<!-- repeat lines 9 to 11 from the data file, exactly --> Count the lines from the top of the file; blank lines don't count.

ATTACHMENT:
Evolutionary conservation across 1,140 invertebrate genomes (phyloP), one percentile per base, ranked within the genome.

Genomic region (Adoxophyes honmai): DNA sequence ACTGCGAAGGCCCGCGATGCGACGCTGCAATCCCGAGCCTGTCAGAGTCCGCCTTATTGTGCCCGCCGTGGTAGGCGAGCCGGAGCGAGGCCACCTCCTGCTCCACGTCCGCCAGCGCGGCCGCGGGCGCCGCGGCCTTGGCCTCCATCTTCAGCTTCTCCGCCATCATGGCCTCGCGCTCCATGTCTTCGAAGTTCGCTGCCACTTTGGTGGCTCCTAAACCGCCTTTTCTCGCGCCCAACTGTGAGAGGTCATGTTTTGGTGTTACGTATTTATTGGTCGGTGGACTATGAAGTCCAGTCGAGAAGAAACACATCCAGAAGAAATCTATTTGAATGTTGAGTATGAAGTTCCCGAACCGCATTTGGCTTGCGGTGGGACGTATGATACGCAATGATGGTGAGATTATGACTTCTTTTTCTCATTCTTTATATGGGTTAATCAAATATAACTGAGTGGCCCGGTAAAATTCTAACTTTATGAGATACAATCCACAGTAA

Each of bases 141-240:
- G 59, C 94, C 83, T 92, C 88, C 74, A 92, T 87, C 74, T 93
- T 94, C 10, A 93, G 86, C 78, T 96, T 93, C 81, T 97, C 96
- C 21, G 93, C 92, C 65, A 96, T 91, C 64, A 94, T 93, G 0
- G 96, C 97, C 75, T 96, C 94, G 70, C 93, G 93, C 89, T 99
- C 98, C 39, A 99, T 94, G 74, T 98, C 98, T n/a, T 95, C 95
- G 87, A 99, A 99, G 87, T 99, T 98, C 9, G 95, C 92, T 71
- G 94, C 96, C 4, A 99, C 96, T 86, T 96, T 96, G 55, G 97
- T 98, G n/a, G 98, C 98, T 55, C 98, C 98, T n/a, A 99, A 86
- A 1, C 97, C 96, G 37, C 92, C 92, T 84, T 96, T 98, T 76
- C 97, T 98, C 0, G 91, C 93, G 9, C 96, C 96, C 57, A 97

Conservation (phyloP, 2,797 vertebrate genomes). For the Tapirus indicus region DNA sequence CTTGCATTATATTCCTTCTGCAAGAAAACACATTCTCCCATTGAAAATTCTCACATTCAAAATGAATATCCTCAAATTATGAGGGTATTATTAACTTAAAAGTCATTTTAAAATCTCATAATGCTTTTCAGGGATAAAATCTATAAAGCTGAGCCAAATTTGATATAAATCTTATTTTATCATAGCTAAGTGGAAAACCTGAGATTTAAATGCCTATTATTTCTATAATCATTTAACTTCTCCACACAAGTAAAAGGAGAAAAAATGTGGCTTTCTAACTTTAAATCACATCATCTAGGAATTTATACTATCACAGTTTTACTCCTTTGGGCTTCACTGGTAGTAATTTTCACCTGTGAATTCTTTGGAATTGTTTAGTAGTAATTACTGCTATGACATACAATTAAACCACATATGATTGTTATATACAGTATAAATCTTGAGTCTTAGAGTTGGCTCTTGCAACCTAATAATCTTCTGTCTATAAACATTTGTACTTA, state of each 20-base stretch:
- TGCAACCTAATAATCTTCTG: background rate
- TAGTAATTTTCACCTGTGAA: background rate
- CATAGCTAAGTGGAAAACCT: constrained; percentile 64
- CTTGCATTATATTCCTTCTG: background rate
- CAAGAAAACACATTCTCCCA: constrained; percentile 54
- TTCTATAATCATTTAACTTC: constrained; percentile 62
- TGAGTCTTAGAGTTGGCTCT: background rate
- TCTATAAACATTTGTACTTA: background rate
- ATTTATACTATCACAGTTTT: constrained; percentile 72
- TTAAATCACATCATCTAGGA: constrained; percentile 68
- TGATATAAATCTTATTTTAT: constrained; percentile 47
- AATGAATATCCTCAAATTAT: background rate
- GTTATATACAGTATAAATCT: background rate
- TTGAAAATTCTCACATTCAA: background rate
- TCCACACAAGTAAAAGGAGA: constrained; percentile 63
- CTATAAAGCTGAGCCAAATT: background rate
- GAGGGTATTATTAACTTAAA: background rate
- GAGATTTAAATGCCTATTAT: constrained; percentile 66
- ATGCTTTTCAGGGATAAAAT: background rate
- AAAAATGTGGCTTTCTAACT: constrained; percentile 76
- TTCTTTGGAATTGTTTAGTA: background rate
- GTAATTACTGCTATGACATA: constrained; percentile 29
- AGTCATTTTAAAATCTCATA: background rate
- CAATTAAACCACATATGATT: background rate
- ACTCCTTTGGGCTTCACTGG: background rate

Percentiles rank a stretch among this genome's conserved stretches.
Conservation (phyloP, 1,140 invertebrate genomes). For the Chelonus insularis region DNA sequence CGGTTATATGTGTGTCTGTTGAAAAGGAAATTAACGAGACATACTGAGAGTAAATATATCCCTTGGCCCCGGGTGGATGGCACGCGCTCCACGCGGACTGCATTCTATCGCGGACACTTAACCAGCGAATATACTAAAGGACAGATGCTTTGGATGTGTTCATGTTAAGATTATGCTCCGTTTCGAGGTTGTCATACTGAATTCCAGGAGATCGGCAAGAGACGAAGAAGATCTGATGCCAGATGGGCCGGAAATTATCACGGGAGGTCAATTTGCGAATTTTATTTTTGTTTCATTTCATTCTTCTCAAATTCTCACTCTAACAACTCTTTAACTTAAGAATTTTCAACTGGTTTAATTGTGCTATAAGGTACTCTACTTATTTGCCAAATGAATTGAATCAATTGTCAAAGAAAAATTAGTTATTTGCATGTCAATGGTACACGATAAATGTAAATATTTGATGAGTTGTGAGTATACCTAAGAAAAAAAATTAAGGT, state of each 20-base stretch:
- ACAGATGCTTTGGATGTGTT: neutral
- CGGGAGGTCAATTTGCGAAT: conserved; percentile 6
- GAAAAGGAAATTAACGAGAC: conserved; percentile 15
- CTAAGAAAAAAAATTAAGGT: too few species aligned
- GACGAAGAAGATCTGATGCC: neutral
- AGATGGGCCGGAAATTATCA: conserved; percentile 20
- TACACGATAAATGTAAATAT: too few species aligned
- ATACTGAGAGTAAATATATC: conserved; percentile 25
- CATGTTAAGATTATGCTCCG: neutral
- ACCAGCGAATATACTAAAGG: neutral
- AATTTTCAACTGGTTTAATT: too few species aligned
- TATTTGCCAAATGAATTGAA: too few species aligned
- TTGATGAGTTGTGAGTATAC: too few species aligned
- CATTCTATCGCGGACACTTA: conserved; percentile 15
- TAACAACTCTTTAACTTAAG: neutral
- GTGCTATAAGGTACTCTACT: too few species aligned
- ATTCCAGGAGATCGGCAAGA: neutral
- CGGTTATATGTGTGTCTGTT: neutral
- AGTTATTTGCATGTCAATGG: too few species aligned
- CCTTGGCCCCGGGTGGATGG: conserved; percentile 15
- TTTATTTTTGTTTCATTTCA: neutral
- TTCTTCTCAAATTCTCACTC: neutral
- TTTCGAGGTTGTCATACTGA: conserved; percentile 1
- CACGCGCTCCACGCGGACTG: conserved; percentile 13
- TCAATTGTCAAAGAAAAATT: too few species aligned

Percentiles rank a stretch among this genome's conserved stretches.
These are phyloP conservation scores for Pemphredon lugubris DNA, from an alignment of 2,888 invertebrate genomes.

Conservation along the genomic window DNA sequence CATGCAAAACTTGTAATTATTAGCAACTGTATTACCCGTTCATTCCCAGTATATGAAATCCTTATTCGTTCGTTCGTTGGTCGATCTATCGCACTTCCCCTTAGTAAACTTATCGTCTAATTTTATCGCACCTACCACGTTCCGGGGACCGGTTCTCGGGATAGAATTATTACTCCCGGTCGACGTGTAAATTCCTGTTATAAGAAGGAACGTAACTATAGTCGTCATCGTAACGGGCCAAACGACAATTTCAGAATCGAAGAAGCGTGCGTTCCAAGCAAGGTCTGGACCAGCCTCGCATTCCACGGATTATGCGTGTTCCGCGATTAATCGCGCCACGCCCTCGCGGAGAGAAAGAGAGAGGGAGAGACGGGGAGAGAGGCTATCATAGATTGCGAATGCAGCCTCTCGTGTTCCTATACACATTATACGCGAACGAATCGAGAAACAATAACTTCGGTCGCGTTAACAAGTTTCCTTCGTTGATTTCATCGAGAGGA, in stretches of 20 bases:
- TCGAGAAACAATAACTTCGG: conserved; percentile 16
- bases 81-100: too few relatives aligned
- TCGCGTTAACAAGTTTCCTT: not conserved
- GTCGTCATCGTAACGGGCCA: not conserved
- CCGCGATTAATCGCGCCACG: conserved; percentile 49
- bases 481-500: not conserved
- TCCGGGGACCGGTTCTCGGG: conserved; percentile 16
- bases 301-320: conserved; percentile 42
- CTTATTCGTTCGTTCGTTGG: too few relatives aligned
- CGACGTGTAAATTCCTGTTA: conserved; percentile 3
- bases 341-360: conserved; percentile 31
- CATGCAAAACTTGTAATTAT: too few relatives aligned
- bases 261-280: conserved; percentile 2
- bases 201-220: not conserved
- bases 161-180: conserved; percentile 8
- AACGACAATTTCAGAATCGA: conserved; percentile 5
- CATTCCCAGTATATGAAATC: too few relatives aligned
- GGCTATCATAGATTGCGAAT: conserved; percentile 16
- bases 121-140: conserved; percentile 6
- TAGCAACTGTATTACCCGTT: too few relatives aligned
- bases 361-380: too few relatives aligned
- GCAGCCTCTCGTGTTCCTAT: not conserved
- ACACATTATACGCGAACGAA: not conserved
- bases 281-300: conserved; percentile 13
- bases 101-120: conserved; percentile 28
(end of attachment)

- G 87, A 99, A 99, G 87, T 99, T 98, C 9, G 95, C 92, T 71
- G 94, C 96, C 4, A 99, C 96, T 86, T 96, T 96, G 55, G 97
- T 98, G n/a, G 98, C 98, T 55, C 98, C 98, T n/a, A 99, A 86